Kasten said the work to be done will mostly be in the stadium infrastructure and out of sight of fans. Nothing will be extensive enough to require work beyond Opening Day and will be done "for this generation of customers."
Left unsaid are long-term plans for where the club will play. With Dodgers chairman Mark Walter confirming he's considering a bid for AEG -- the entertainment and venue operator building Farmer's Field near its Staples Center -- there is continued speculation the Dodgers could wind up in a new downtown ballpark. Kasten said he "hasn't thought" about the future beyond the next few years.
Kasten said polling of fans shows generally "positive" feedback in the four months since Guggenheim Baseball Partners purchased the team from Frank McCourt, "but the jury's still out."
Kasten said attendance this year increased more than the 13 percent shown by official attendance numbers, implying that last year's attendance totals were flawed.
"For reasons I don't want to get into, it's a brighter picture than you all realize because of the way the arithmetic was done," he said.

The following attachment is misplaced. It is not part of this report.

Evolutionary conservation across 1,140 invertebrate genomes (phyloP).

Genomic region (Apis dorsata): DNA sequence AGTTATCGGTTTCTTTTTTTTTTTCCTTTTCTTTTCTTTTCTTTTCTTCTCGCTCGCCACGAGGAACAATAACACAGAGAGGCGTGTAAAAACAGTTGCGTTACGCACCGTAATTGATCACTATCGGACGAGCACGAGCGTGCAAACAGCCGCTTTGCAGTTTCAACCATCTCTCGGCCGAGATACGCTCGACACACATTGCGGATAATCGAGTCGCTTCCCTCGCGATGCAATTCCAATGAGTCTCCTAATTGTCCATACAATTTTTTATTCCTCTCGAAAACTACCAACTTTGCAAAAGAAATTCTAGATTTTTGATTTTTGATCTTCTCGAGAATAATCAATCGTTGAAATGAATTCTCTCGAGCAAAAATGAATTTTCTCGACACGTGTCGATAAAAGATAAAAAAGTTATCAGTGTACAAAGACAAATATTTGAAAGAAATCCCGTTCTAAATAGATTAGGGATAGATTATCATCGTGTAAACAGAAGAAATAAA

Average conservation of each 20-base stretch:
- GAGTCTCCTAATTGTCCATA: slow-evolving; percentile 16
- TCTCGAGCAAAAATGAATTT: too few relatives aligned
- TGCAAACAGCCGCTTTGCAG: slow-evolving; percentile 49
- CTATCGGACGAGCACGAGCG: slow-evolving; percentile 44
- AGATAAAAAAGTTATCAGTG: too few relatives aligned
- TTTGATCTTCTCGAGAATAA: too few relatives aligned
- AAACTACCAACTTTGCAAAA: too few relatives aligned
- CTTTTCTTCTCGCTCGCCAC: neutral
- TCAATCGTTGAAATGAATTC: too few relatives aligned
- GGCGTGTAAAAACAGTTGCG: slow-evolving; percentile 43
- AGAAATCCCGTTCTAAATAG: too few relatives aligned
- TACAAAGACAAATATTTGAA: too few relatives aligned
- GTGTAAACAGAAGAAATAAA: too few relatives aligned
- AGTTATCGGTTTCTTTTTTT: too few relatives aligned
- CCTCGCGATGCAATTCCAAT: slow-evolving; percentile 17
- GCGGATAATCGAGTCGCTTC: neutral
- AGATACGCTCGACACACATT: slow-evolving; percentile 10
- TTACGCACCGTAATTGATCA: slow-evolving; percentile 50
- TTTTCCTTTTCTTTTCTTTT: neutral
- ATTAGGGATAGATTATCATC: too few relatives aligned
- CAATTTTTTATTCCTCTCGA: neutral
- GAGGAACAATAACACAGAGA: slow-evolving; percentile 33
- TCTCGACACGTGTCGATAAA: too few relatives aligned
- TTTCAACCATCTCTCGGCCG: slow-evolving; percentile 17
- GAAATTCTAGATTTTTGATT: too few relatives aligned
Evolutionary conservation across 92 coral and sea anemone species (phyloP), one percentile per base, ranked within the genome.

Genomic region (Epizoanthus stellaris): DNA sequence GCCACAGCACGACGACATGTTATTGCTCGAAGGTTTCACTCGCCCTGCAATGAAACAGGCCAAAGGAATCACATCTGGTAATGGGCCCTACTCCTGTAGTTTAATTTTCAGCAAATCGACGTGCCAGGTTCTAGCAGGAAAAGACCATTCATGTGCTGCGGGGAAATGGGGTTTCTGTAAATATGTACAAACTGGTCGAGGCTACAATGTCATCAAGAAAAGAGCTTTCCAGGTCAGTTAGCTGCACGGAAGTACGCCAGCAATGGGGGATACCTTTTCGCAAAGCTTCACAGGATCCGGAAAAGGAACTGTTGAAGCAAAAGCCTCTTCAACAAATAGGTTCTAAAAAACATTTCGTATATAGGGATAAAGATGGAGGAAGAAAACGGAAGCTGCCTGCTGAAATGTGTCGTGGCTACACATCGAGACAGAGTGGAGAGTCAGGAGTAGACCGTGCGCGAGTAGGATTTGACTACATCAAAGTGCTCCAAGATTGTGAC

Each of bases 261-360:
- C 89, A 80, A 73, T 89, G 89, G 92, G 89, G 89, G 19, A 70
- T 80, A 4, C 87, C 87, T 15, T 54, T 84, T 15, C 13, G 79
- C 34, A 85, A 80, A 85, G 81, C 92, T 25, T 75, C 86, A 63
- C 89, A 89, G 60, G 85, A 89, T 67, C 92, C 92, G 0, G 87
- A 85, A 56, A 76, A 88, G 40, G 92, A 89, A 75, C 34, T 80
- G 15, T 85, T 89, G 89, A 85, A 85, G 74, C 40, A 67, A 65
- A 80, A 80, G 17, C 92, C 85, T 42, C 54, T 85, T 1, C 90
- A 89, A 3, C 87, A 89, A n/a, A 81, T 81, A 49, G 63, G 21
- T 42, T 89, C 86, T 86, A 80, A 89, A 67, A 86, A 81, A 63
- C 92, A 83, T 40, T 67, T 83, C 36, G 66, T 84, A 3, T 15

The Dodgers drew 3.3 million in 2012 and announced 2.93 million last year. Kasten said ticket prices in general will stay the same, with some going up and some going down in certain locations.
Kasten defended the club's midseason addition to payroll via trades as "opportunistic" even though it didn't result in a postseason appearance, and added that he had no regrets because the acquisitions give the club a nucleus of star players in their prime.
"I'm glad we did it," Kasten said, adding that he had no problem with the price paid in prospects and the $400 million in absorbed salary. "If I didn't feel that way we wouldn't have done it."
Ken Gurnick is a reporter for MLB.com. This story was not subject to the approval of Major League Baseball or its clubs.